The former American Idol 3 finalist and Oscar-nominatedDreamgirls actress will appear on the cover of Vogue's March issue, making Hudson only the third African-American celebrity to be on the cover of the fashion magazine. The 25-year-old will follow talk show tycoon Oprah Winfrey and actress Halle Berry as the only other African American to grace Vogue's cover since the magazine was founded in 1892.
"There is no more inspiring example of the power of talent and tenacity than Jennifer's rise from American Idol reject to Golden Globe winner," Vogue editor Anna Wintour wrote in her March "Letter from the Editor" column, the Boston Herald reported Wednesday.
March's Vogue issue is one of its biggest of the year -- not just because of it's spring fashion preview -- but because it's also the "Power Issue," which is reportedly "dedicated entirely to celebrating women's success and strength."
"[Hudson is] a style icon whose happiness in her own skin is something we can draw strength from," wrote Wintour. "The question of body image is a current one, and I can't think of a more compelling and beautiful argument for the proposition that great fashion looks great on women of all sizes than the sight of Hudson in a Vera Wang dress on the red carpet."
Hudson was shot by famed American photographer Annie Leibovitz. The interview that accompanies her photo spread was conducted by Andre Leon Talley.
"I am really, really honored and proud to be a part of the journey of Jennifer Hudson to the cover of Vogue magazine," Talley said in an interview with Vogue. "My enthusiasm for Jennifer, when I'm with her, I just feel like I'm in the presence of a walking sun. Her spirit is as gold as a golden sun on a beautiful day."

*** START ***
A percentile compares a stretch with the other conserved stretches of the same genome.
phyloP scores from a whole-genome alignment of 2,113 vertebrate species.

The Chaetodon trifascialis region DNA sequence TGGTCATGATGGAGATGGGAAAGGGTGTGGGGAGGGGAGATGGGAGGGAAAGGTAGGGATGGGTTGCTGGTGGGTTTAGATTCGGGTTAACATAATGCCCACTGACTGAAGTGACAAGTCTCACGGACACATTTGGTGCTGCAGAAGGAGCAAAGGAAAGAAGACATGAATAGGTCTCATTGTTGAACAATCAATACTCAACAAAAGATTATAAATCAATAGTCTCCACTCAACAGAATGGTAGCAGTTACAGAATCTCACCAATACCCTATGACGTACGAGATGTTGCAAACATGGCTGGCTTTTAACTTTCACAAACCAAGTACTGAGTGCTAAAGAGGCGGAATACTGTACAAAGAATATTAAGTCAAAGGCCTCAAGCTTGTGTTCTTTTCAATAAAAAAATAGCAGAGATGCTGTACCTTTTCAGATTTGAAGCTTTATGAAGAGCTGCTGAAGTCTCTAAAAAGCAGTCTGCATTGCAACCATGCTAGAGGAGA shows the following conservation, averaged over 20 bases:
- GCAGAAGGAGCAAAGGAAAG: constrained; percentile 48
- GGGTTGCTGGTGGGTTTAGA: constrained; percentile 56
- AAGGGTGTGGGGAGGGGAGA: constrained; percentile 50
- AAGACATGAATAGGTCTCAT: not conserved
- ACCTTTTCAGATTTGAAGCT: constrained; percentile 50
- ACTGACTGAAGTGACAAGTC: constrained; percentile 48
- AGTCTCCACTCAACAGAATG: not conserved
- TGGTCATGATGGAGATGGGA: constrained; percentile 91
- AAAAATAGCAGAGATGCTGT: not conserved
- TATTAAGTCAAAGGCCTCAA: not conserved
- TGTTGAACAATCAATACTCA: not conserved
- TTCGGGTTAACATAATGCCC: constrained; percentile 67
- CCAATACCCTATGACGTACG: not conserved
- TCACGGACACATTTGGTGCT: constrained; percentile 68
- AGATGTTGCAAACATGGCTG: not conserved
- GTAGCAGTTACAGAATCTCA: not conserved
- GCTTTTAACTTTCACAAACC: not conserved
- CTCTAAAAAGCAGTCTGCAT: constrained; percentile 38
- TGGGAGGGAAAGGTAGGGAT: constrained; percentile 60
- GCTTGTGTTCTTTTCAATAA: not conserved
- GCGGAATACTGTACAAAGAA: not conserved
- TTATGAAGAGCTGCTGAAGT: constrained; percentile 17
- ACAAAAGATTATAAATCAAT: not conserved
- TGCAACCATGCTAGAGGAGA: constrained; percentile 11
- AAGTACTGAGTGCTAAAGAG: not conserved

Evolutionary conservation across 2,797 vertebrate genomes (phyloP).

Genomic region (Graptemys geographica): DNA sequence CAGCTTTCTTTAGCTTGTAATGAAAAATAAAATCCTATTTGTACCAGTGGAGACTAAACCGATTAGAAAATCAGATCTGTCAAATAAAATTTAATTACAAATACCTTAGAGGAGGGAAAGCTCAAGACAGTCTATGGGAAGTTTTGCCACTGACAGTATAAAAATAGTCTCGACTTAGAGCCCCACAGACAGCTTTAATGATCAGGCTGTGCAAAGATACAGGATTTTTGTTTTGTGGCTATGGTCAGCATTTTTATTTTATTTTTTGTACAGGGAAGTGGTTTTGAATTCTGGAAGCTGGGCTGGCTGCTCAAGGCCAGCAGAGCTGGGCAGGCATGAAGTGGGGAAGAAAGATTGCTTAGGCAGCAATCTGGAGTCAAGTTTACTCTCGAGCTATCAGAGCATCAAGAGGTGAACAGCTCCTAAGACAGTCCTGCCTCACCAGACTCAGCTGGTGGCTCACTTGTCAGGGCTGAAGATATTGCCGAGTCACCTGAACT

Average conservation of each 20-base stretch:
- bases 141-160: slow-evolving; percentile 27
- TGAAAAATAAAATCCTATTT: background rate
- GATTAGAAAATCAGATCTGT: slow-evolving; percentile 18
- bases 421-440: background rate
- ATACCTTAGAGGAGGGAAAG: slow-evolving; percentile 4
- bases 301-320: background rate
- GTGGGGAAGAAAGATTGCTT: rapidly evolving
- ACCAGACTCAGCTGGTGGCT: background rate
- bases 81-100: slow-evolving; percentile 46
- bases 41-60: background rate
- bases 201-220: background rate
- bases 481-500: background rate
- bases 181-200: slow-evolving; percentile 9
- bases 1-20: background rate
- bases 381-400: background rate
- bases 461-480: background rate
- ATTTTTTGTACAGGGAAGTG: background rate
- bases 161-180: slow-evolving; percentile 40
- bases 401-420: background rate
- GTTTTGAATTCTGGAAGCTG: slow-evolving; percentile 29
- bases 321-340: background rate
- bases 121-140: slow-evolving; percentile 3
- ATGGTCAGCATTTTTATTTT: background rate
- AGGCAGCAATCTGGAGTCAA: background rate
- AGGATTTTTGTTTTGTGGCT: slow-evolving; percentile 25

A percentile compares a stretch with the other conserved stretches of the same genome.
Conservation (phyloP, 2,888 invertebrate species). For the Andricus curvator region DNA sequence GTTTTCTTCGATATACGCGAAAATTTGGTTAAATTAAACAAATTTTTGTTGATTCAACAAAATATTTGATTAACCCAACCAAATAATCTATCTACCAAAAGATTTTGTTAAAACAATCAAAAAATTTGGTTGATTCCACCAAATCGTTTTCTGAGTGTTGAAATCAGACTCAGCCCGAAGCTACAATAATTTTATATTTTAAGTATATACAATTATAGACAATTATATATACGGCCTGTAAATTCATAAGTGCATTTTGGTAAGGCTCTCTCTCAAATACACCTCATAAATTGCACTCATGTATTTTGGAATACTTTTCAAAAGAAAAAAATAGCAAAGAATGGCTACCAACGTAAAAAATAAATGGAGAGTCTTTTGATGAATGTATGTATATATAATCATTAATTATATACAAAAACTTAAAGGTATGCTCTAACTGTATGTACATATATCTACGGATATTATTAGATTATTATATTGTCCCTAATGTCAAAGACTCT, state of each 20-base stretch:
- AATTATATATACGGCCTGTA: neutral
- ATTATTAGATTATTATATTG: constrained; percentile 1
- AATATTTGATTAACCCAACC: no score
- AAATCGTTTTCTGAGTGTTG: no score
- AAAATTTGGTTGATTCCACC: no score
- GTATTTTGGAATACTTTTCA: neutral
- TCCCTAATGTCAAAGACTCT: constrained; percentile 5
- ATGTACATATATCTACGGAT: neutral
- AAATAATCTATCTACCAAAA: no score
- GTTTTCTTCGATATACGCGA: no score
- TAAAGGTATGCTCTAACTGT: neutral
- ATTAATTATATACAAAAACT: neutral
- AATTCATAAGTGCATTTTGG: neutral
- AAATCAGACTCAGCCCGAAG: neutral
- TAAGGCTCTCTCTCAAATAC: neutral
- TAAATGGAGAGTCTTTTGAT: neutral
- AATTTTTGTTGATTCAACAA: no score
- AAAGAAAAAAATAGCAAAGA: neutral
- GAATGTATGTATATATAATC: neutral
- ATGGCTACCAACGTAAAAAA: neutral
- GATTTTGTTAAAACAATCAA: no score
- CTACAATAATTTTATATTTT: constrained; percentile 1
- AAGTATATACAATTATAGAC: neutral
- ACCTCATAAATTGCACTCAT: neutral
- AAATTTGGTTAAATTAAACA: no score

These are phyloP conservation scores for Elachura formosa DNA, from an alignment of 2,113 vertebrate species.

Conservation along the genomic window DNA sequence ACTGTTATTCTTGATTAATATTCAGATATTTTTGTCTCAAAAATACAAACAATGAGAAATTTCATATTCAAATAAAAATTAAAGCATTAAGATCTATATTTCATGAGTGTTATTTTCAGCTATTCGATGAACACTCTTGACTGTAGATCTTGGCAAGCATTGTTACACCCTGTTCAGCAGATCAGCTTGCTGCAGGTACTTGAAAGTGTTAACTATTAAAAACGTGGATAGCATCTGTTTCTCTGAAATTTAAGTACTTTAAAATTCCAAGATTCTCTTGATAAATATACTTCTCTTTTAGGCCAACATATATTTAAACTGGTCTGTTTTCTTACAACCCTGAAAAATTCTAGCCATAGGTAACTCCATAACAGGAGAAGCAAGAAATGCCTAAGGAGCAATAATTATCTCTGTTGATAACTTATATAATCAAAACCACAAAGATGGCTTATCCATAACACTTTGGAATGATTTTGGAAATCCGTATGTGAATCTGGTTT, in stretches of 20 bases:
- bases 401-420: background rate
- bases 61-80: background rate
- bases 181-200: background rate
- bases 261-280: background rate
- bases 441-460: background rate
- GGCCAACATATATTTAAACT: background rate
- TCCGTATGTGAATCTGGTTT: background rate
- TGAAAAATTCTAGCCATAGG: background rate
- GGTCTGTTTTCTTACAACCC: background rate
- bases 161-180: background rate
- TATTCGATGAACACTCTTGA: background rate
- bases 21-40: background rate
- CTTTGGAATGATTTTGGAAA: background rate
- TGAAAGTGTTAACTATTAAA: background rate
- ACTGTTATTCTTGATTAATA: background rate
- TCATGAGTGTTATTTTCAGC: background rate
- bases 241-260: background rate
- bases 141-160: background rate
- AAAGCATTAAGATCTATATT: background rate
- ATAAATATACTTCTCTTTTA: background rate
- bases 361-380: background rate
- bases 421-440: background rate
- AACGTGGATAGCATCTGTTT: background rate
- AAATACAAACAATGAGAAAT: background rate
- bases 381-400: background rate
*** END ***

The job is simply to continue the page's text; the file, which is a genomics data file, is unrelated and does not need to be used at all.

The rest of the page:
Talley went on to praise Hudson's acting and singing abilities -- and compared her role in Dreamgirls to that of Barbara Streisand when she received an Oscar for 1969's Funny Girl -- which launched her career.
"When [Hudson] sings, people of all ages and all races and all persuasions respond to her in an emotional way," said Talley. "They find in her voice hope. I think she will become an icon based on her talent."
According to Talley, "there's never been an African-American woman on the cover of Vogue," like Hudson. He said Berry received her cover only after she won an Oscar in 2002 for her role in Monster's Ball.
"Jennifer at this point hasn't gotten her Oscar, and we hope she will," said Tally. "So I feel that we have made history."
The March issue of Vogue is scheduled to hit newsstands on Tuesday, February 20.
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